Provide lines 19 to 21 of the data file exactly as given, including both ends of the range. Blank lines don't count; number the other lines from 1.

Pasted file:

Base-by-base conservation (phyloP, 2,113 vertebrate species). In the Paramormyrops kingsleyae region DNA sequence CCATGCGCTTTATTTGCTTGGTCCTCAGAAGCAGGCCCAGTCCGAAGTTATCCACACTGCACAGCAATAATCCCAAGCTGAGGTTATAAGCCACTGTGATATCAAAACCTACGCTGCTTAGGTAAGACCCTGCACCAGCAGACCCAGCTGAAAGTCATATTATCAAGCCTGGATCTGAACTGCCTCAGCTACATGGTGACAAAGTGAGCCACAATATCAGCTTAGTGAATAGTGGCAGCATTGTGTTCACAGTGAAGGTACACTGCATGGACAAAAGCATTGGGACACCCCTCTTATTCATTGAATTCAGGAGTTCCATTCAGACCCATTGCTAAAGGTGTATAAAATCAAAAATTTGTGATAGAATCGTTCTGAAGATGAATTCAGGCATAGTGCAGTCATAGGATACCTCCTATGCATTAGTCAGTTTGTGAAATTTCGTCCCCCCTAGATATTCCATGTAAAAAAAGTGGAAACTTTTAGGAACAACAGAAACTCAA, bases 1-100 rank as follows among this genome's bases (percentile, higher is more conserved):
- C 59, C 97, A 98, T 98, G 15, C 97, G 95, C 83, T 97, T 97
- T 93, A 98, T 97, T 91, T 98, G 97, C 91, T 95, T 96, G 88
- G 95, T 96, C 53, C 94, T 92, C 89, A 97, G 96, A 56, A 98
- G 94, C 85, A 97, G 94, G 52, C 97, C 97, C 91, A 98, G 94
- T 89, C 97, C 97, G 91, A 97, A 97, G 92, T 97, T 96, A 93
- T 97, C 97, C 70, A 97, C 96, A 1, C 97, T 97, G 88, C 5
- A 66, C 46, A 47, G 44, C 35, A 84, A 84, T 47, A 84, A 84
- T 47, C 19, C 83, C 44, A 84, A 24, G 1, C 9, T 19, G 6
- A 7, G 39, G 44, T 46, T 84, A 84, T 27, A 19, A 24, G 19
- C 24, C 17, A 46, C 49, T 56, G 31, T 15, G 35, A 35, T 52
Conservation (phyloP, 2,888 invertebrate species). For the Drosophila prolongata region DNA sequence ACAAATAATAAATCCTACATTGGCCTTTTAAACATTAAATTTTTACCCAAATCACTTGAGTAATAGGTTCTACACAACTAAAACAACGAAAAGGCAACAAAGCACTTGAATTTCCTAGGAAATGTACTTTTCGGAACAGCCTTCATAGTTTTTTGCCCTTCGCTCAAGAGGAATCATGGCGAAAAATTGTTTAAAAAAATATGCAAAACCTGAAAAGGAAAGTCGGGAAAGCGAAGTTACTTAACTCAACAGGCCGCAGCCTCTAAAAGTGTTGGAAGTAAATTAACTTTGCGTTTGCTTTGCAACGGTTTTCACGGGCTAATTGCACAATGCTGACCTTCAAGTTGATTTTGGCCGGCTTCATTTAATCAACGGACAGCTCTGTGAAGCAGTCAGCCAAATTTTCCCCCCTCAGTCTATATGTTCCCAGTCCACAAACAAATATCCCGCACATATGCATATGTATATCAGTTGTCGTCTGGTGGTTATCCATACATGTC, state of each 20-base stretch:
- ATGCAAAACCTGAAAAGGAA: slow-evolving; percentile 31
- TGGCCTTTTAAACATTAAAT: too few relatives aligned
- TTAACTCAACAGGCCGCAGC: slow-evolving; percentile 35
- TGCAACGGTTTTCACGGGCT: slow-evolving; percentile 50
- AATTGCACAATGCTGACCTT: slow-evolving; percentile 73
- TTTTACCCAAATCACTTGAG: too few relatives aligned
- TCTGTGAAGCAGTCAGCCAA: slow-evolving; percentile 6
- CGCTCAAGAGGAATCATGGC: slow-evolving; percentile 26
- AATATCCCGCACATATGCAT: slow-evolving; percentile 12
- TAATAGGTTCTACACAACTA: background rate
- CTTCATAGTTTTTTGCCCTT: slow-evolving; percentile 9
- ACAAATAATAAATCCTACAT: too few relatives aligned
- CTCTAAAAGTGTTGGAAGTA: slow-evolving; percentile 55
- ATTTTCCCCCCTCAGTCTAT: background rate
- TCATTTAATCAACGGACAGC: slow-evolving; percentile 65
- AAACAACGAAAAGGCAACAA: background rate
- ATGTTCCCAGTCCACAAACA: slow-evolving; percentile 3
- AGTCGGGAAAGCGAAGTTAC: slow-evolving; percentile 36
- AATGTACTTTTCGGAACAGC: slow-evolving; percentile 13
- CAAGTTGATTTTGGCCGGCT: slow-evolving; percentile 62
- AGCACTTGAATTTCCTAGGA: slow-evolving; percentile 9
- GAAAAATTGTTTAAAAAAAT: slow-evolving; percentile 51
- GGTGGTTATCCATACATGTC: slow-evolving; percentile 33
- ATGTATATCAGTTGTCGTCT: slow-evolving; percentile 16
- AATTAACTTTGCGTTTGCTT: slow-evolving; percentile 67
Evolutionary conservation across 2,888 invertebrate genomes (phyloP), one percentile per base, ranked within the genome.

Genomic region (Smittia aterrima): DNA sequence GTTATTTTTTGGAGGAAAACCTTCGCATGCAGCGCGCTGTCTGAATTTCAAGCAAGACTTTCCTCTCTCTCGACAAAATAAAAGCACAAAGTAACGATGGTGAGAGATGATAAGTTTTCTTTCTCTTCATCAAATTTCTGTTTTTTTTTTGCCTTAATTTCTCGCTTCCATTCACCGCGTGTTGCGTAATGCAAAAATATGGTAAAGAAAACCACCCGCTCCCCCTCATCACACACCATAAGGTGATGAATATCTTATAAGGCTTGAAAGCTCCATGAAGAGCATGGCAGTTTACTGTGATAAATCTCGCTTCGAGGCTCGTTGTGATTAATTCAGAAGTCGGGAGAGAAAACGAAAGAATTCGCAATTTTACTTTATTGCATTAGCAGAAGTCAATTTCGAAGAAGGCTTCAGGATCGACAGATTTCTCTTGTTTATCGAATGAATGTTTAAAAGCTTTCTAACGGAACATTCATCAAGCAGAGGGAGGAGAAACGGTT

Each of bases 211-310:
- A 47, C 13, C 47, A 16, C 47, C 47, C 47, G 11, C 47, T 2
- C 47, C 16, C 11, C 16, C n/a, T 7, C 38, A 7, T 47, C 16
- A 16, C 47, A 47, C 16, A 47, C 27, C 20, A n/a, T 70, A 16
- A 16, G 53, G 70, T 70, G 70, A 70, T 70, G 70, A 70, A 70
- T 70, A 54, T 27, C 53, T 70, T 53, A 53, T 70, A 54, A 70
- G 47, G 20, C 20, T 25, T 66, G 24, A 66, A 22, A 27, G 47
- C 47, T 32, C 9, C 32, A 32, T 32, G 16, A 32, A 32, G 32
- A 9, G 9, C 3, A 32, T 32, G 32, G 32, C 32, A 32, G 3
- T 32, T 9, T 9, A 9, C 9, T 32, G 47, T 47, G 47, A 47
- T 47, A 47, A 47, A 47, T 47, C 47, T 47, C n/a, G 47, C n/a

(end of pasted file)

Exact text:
- TCTGTGAAGCAGTCAGCCAA: slow-evolving; percentile 6
- CGCTCAAGAGGAATCATGGC: slow-evolving; percentile 26
- AATATCCCGCACATATGCAT: slow-evolving; percentile 12